Humans have been freediving for thousands of years for numerous reasons, such as war, exploration, forage in search of food etc.
When you go underwater, you will be one with the ocean and experience its silence and beauty
While others may dive deeper and longer, a 45-second dive to 30 feet places you in the action. Since most of the ocean's color and animal life resides within 30 feet of the surface, there's little reason to go deeper. Forty-five seconds buys you enough time to gather game, take a photo or simply mingle as one with the fish. Best of all, the average person can master these dives.
You needn't be an athlete to enjoy freediving because the sport is more about mind-set, technique and correct weighting than strength. Your goal is to join the water, rolling with the gentle sea surface, never fighting it. When you learn the basic surface dive, you'll find that it takes very little energy to slip below the surface. Relaxed and confident, you choose the depth and duration of each dive. You'll be amazed how quickly your first 15-second dives become 30 seconds, 45 seconds,long enough to dive through 30 feet.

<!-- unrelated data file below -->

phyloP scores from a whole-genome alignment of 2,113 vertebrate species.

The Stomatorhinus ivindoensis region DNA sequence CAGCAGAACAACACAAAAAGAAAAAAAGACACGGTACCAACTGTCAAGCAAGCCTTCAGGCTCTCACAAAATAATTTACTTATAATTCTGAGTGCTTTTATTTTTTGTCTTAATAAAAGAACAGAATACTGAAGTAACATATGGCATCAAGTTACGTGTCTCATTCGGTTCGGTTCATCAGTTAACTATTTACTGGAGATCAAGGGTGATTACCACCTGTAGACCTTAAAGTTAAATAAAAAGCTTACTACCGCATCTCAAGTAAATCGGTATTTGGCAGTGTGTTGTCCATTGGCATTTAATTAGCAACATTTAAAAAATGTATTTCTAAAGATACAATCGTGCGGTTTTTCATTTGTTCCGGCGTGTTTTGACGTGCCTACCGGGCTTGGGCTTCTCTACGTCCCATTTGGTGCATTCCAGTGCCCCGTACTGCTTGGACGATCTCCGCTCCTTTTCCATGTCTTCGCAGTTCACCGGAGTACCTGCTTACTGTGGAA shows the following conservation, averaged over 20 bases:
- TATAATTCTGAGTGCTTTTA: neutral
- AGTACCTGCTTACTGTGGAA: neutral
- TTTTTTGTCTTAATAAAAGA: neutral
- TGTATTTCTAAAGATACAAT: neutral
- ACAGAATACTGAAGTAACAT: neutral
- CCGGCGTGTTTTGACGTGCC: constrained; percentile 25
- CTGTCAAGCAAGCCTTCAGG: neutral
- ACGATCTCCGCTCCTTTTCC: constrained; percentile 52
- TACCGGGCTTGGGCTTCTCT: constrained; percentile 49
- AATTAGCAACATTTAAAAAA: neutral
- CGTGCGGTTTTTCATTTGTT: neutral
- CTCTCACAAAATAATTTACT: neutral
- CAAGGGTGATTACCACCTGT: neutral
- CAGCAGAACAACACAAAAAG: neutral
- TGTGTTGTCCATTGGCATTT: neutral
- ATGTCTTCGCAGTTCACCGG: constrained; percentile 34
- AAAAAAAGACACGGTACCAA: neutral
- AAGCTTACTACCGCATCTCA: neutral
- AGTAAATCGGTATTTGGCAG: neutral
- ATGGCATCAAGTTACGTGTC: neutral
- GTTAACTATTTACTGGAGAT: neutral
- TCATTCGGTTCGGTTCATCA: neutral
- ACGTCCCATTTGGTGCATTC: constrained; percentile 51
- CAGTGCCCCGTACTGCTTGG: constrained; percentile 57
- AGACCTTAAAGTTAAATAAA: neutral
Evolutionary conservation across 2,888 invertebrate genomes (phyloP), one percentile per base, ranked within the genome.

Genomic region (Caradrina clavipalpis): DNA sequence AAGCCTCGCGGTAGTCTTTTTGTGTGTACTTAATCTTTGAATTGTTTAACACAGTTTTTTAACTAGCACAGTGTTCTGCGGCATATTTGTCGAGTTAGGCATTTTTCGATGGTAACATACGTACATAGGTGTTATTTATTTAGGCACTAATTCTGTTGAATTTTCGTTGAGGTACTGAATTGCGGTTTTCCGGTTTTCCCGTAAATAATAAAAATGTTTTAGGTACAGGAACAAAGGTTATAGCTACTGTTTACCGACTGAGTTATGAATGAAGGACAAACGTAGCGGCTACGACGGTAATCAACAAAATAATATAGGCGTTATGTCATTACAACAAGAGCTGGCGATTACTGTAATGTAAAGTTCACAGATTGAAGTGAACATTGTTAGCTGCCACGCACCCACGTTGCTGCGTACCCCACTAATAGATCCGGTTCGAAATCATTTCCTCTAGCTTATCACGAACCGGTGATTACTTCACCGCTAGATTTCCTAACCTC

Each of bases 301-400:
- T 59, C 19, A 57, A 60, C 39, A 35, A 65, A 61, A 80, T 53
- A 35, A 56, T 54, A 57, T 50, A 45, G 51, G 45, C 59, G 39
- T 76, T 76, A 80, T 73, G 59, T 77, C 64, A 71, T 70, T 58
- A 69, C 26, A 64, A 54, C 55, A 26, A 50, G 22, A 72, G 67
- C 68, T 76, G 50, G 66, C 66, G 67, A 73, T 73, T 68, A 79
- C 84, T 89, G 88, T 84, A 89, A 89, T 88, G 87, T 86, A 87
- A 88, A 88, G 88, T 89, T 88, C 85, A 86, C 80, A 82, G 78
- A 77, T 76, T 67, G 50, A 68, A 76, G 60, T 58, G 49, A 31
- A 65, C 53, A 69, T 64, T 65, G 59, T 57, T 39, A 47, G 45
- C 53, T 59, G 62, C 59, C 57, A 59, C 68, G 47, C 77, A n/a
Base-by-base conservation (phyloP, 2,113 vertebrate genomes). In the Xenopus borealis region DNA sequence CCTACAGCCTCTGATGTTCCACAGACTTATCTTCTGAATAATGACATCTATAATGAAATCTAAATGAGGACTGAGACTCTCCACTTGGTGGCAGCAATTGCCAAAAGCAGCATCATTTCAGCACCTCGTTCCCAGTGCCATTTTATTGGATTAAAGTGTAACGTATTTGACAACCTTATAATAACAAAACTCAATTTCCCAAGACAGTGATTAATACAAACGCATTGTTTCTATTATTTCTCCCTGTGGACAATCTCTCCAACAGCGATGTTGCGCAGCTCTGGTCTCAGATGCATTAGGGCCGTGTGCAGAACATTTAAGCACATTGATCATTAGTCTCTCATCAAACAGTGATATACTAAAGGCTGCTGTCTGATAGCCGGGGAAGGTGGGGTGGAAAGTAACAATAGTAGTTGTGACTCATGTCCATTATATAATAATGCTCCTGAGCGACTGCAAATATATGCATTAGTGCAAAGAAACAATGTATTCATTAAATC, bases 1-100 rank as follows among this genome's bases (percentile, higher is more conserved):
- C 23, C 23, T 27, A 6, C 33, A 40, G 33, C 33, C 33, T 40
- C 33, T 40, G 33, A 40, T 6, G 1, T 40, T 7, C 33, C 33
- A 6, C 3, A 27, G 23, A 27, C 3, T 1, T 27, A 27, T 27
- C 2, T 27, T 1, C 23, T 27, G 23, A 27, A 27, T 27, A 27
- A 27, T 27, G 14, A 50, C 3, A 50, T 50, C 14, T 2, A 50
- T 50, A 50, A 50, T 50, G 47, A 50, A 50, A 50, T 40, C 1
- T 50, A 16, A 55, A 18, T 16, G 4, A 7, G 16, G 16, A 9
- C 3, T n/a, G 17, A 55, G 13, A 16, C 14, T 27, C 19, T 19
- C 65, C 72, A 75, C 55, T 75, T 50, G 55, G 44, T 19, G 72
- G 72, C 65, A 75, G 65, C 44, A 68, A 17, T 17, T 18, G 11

About the PADI Freediving Course
The PADI Freediver course consists of three main phases:
Knowledge development about freediving principles through independent study with the PADI Freediver Touch and classroom sessions with your instructor.
Confined water session to learn breathhold techniques as well as static and dynamic apnea. Goal : static apnea of 90 seconds and dynamic apnea of 25 metres/80 feet.
Open water sessions to practice free immersion and constant weight freedives, plus proper buddy procedures. Goal : constant weight freedive of 10 metres/30 feet.